By Dwain Hebda • Photos by Jordan Knight
Neal Anderson’s life played out to be anything but ordinary, yet if you ask the 100-year-old veteran and businessman the secret to a long and happy journey on this earth, he’ll just shrug.
“Be happy, have a good attitude, work hard and try to be easy-going,” he says, simply. “Things are going to happen; take it in stride, give it to the Lord and let go.”
Joseph Neal Anderson was born Sept. 11, 1920, to Eva Ried and Benjamin Franklin Anderson in the couple’s grocery store in Juno, Tenn. Smack in the middle of six children, he balanced the genders 50/50. Times were hard and despite having what would be called an essential business, things were lean.
“I remember growing up during the Depression, everyone trying to find work and feed their families,” he says. “I was really just a country boy growing up in some hard times.”
Drafted into World War II in 1944, Anderson served in the Army’s 167th Regiment in the South Pacific Theatre, Mindanao, Philippines. As a sniper, he and his unit were tasked with clearing the Philippine Islands of the enemy. Like many of the Greatest Generation, the war was a defining experience of his life.
“The military taught me to be more observant. And that everyone has the internal good versus evil struggle,” he says. “It was hard leaving my family, but I knew I was doing what was right by serving my country.”
Anderson’s hitch ended in 1946 and the corporal, decorated with the Combat Infantry Badge, Philippines Liberation Ribbon and Asiatic-Pacific Theatre Service Medal, came home to the South to make a living and start a family. The former took several forms over the years — Anderson worked in his parent’s store, helped build a railroad, hired on at a cattle operation and bought and sold timber.
The latter goal he achieved by winning the hand of Lillian Mae Gatlin. The couple had three children, providing for whom served as Anderson’s motivation in life from then on.
“Getting married and having children was great, and my wife and I were so happy when each of them had their children,” he says. “I was always proud to have a job by which I could provide for my growing family.”
Life eventually brought the Andersons to Lonoke, where he came to work on a fish farm, which was more stable than some jobs and didn’t require as much time away from home. Today, his sons have built a fish farming business from the ground up, something he notes with pride given that he knows from personal experience how tough that work is.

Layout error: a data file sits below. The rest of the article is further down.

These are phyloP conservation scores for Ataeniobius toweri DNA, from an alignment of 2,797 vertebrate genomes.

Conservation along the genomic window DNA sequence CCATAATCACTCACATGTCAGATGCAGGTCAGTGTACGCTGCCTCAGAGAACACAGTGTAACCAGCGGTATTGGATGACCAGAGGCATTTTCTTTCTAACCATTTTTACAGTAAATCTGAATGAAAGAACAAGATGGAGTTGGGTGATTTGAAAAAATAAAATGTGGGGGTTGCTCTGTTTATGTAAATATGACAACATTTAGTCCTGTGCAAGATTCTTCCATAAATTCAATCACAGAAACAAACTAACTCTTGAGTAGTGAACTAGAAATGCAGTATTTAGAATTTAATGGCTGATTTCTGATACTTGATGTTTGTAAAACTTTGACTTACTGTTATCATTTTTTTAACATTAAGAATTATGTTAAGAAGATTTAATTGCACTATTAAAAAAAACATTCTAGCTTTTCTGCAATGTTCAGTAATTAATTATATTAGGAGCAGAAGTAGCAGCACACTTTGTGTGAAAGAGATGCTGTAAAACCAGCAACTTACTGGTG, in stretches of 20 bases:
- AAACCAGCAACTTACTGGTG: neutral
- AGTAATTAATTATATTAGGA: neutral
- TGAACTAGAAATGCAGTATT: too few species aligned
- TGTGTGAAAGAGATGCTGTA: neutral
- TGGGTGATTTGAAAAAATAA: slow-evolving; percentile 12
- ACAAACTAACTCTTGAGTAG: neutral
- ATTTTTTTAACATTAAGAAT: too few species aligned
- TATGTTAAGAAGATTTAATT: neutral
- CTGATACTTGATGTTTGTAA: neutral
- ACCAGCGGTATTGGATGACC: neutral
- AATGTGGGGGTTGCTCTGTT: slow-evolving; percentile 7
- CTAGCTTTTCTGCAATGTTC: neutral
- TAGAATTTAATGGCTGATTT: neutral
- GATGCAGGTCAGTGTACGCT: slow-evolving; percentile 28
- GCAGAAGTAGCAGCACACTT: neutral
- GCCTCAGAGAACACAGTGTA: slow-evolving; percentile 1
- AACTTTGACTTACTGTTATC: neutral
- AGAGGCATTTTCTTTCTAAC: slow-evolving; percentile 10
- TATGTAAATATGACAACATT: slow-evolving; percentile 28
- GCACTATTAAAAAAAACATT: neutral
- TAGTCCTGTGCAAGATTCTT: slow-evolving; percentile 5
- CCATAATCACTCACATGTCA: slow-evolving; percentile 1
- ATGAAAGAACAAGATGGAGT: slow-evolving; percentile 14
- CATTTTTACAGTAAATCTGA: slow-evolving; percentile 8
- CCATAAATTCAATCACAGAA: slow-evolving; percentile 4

“Minnow farming has come a long way with new technology for figuring out fish diseases, but it is still and will always be a very hard job,” he says. “You have to put in a lot of work, hard labor. It’s definitely not for everyone.”
As committed as he was to his work, Anderson also found time to enjoy life. An avid deer hunter, he also took great delight in keeping and training bird dogs. Gardening, fishing and even a little gambling also found their way into his spare time.
Neal Anderson says faith is an essential component to a happy life, no matter how long it is. His favorite Bible verse comes from Romans: “And we know that in all things God works for the good of those who love him, who have been called according to his purpose.” Romans 8:28
But at the heart of everything was his family, which today has grown to include seven grandchildren and 14 great-grandchildren, who know him for his trademark phrase, “Well, golly bill,” and his generous heart.
“One thing I have always been very proud of was when I built my granddaughter, Tracey, a playhouse,” he says. “It was big and had windows and a porch. She played in there all the time. It was special to me.”
As for the many innovations and developments he’s seen over ten decades, Anderson says the march of progress boggles the mind.
“It’s been amazing seeing how our world is developing and all the change it creates,” he says. “I think I’ve seen a lot over my 100 years, and every day can bring something new if you just look for it.
“There has been so much that has happened, wars, new diseases, computers, the internet. I would say the biggest downfall is all the buildings. All this change brings more business in and then people to work in them which in turn leads to more houses being built and more roads. While it is amazing, it is invading on the forests and all the wildlife. Mother Nature intended there to be a balance, and we are losing some of that.”
Through it all, Anderson has tried to keep pace with the best of the times, including now when he carries a smartphone that he doesn’t completely understand but enjoys for it delivering him pictures of his great-grandchildren. He also says what was true in his youth has ripened into the moral of his life.
“Not everyone feels the same as you,” he says. “Everyone is different, but at our core, we really all want the same things, right? Happiness, love, a family and to be respected as a human being. Life can be hard, so find your people and don’t let go. The people who love you will always be there to lift you up and to lend a hand when you need it. If you work hard, you will feel better about yourself — especially if you try to find something every day that makes you smile.”